Civil War Chaplains
1.There was an estimated 3000 Chaplains appointed to the
2.The largest number of Chaplains serving at any one time
3.There were 930 regimental Chaplains, 117 hospital Chaplains, and 32 post Chaplains.
4.Sixty-six Chaplains died in the service of their country.
5.In the Confederate Army somewhere between 600 and 1000 served as Chaplains.
6.We know that 25 Confederate Chaplains died in the war.
7.A Chaplain had to be a regularly ordained minister of a Christian denomination and received the pay and allowances of a captain of cavalry.
8.Chaplains in the volunteer regiments varied widely, and many served without commissions. Most states provided for commissioning by the Governor.
9.Considerable improvement in the organization of the Chaplaincy resulted from an act approved on 9 April 1864. In it the “rank of Chaplain, without command, in the regular and volunteer service of the United States” was recognized. Up to that time Chaplains had been customarily treated as captains.
10.Uniform for Chaplains of the army will be a plain black frock coat, with standing collar, and one row of nine brass buttons; plain black pantaloons, black felt hat or army forage cap, without ornament.
11.The Civil War for the first time witnessed a large number of Roman Catholic Chaplains in the field.
12.The Civil War was the advent of the first Jewish Chaplains, and the first Black and Indian Chaplains.
13.Three Chaplains won the nation’s highest award in the Civil War – the Congressional Medal of Honor. Chaplain John M. Whitehead of the 15th Indians Infantry won it for carrying wounded to the rear under very heavy fire at Stone River, Tennessee, in 1862. Chaplain Francis O. Hall gained his at Salem Heights, Virginia, in 1863, while serving as regimental Chaplain to the 16th New York Infantry. The third Medal of Honor was won by Chaplain Milton L. Haney of the 55th Illinois Infantry during fierce fighting near Atlanta in 1864. According to his citation, “voluntarily carried a musket in the ranks of his regiment and rendered heroic service in retaking Federal works which had been captured by the enemy.”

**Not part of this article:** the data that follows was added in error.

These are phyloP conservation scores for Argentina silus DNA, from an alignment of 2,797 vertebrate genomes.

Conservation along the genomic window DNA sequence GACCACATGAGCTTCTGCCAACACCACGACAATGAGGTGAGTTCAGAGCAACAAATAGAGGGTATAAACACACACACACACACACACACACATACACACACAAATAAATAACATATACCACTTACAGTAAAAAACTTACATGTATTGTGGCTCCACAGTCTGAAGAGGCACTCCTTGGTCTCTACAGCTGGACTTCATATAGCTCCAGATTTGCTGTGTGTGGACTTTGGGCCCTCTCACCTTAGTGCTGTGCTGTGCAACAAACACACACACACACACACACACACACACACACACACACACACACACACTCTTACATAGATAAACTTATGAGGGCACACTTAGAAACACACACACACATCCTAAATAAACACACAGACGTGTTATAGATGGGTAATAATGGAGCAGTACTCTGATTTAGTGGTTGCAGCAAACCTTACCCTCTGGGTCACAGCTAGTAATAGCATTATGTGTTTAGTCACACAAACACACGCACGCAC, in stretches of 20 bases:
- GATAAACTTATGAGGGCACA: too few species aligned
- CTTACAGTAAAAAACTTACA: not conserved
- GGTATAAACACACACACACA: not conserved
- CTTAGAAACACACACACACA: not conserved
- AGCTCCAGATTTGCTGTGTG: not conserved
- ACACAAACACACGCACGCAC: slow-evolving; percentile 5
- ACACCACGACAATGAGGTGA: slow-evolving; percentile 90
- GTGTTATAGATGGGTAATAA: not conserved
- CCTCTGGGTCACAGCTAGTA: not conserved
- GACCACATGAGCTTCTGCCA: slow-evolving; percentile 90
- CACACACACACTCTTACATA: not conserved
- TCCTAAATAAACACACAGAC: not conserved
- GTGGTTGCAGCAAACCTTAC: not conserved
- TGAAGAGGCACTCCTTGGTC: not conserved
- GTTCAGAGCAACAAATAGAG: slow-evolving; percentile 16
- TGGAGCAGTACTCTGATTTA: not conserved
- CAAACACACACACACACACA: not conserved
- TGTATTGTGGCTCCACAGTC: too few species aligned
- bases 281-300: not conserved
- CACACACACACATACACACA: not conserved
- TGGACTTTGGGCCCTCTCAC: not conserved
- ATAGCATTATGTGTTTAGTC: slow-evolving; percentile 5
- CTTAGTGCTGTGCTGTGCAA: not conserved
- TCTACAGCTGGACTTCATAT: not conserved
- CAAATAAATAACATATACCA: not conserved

14.Some 97 Union clergymen served in a combat role prior to their appointment as Chaplains.
15.A number of Chaplains changed to line officers.
16.On 17 July 1862, the law was changed by Congress, thereby permitting Jewish clergymen to become military Chaplains.
17.By the end of the war there were 158 black regiments in the Union Army. Twelve of the regiments had black Chaplains.
18.The first black Chaplain is considered to be the Reverend Henry McNeal Turner, a pastor from Baltimore, Maryland.
19.Another milestone in the war was the service of Unaguskie, the son of a Cherokee Chief and a Christian, who was the Chaplain of the Cherokee Battalion raised in North Carolina by the Confederate Army.
20.Another milestone was the election of Mrs. Ella E. Gibson Hobart as the Chaplain of the 1st Wisconsin Regiment of Heavy Artillery. She served in this position for a number of months in 1864, until Secretary of War Stanton refused to recognize her status because of her sex.
21.Chaplains’ duties in the Civil War encompassed many areas. Most important were the worship services they conducted in tents, outdoors and around campfires. Catholic and Protestant Chaplains shared duties. The themes of their sermons were either patriotism to the cause, or admonitions against “evil” behavior (swearing, gambling, drunkenness and so forth). Additional duties included evening prayer meetings, prayers at dress parades and officiating at weddings, baptisms, funerals and burials. They performed pastoral functions by counseling, providing guidance and comforting the sick and wounded. They formed temperance societies and opened informal schools to teach illiterate soldiers to read and write. Among other chores assigned to Chaplains were those of postmaster, writer of letters for wounded and dying soldiers, writer of letters telling of a soldier’s death, banker, ambulance driver, defense counselors and army recruiters.